on the floor without getting the poison on the wood.

Steve



--
aem sends...



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On May 22, 1:09*pm, The Daring Dufas
wrote:
On 5/22/2011 2:30 AM, harry wrote:





On May 21, 9:52 pm, *wrote:
In need of creating a roof of sorts for a firewood rack. *Trying to find
that happy median between durability and cost.


At the moment I'm leaning towards 3/4x4x8 BC pine plywood. *This will be
covered by green tarps of which I have many.


Is there a different type of plywood or panel I should consider instead?


Also curious about corrugated plastic roof panels. *Anyone use them for
similar projects?


The best thing I ever had for drying wood is a polytunnel. *Dunno what
you call them in America but there's pix here. *They are intended for
horticulture.


http://www.citadelpolytunnels.com/


There is a door in each end so ventilation can be controlled and it
gets very hot inside on sunny days and drys the wood out really fast.
Also because there's a door at each end, the wood can be used in
rotation.
The plastic sheet lasts around ten years and can be fixed with tape if
it gets ripped accidently.
Best located in the sun to speed drying.


We colonists call them greenhouses for some odd reason, even though the
darn things aren't green. Some may call them hothouses because of what
happens when the structures are sealed up when the Sun is shining. The
pseudointellectual crowd may call them conservatories to impress you. :-)

TDD- Hide quoted text -

- Show quoted text -


We too call greenhouses greenhouses. But the plastic tunnels on metal
hoops we call polytunnels to make the distinction. They have some
advantages and some disadvantages.
The main advantage being they are less then half the price of a
conventional greenhouse. You can get huge ones, they are about one
tenth the price.


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Default Wood rack cover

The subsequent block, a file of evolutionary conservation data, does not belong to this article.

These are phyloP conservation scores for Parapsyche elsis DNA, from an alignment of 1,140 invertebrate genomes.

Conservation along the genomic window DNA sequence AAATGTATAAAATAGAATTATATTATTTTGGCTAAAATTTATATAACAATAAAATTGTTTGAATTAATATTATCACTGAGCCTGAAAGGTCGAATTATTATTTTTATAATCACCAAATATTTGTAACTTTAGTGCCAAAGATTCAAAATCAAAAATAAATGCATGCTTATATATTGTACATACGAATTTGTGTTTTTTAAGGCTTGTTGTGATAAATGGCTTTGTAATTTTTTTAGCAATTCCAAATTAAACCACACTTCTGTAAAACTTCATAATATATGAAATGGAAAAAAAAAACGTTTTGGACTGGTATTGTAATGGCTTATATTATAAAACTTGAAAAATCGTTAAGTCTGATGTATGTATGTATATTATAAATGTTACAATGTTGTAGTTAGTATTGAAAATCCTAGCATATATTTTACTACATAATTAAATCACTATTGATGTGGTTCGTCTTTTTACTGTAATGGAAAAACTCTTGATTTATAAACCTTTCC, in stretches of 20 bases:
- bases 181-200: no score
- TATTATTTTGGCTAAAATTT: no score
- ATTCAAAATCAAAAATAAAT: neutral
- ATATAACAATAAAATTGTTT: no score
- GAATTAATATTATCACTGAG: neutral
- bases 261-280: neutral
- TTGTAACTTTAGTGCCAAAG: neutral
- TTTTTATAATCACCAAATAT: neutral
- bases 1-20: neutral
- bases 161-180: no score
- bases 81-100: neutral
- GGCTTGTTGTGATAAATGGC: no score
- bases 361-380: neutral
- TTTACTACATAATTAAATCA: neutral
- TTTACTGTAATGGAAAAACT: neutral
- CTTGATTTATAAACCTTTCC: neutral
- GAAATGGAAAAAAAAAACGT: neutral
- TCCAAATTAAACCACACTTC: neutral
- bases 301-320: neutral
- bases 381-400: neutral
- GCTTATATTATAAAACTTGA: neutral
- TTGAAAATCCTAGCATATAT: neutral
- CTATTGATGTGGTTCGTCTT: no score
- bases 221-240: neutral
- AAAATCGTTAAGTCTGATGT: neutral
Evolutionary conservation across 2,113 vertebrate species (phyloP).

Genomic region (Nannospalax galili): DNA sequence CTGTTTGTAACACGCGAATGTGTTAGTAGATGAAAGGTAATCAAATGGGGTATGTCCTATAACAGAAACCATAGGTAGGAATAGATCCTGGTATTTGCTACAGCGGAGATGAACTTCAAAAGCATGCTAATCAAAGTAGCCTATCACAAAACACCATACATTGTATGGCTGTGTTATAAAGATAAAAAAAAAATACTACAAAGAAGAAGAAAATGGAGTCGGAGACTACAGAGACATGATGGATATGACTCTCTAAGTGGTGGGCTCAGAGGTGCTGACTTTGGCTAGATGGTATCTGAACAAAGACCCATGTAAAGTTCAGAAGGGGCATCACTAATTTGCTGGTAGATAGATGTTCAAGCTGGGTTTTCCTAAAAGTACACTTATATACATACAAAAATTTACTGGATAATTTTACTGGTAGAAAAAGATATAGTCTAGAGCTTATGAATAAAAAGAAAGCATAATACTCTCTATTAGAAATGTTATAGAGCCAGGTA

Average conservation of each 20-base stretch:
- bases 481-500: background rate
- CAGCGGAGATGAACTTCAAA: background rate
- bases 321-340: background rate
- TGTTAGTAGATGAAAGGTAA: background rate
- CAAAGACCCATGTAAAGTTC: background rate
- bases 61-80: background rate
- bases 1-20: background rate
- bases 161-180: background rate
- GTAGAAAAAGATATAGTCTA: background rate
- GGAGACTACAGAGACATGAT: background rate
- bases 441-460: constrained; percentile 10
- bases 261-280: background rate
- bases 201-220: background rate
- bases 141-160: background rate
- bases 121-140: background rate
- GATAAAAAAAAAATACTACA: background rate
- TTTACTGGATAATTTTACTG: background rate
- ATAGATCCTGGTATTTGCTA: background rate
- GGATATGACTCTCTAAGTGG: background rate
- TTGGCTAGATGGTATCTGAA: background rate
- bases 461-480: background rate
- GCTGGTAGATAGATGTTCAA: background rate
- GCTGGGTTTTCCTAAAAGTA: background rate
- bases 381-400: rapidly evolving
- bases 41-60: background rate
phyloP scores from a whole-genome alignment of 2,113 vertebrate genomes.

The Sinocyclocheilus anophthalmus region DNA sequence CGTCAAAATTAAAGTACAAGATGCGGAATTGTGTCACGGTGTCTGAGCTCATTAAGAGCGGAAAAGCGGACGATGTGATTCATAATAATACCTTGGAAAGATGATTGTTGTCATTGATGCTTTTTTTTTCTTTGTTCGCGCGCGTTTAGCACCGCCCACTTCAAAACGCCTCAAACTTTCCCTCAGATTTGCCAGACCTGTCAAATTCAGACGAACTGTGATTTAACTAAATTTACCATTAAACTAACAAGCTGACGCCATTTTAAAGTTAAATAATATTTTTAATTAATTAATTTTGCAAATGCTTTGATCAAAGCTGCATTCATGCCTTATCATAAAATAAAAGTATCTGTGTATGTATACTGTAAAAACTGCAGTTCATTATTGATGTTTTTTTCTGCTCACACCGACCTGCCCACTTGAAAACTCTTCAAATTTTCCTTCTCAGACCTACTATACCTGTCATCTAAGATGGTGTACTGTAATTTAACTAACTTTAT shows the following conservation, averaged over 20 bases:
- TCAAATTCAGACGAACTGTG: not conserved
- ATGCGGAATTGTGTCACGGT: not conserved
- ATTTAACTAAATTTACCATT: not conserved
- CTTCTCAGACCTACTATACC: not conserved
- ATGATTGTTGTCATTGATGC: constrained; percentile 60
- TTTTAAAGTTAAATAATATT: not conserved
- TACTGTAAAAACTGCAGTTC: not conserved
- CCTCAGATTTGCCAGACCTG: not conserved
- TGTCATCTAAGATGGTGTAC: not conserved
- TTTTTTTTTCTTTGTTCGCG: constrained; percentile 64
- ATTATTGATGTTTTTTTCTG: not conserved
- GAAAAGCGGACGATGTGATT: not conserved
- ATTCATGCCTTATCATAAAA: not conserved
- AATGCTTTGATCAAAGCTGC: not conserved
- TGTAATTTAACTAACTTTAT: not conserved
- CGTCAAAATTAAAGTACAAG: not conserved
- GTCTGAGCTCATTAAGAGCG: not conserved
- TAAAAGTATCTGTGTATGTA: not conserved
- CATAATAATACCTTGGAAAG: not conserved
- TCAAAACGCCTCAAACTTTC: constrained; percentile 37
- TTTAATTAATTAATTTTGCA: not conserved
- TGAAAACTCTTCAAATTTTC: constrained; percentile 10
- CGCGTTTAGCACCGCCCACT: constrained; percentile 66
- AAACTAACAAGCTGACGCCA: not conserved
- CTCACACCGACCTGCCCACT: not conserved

On May 22, 3:20*pm, "Steve B" wrote:
"Ed Pawlowski" wrote

I've burned wood for 25 of the last 30 years. *I've tried various methods
of protection and *what I found best is nothing. *Wood, tarps, sheeting,
fiberglass, tin roofing are all a PITA in one way or another. *Nothing
works well enough for me. * We get about 48" of snow on a typical winter,
but rarely do I have snow covered wood to bring in. *It falls right off
the logs when you handle them, unlike sheets of plywood.


What's the weather going to be like today for you, Ed? *You know it will
probably be different here.

We get snow here in the winter, but the climate is warmer, so we get more
rain. *And rain that then changes to ice. *So, wood sitting out does tend to
get ice covered.

Good wood that is dried will burn, and the snow and ice will fall off of it.
It will even split and burn wet, and you can see that the water only
penetrates a little.

Still, for me, and where I live, after spending four winters here now, I am
electing to build a rack to hold my wood now that I have built a 25' x 12'
metal awning on that end of the garage that will keep the wood nice and dry.

Just like the weather is different, the reasons people may want to build a
small structure or rack or whatever varies. *Some want to for aesthetic
reasons, some to just get it out of the mud and into a move convenient
location. *There is no right answer to this, and everyone has different
weather.

Steve


Absolutely vital to dry wood out before burning. It takes heat to
evaporate all that water, heat that you could otherwise use to warm
the house.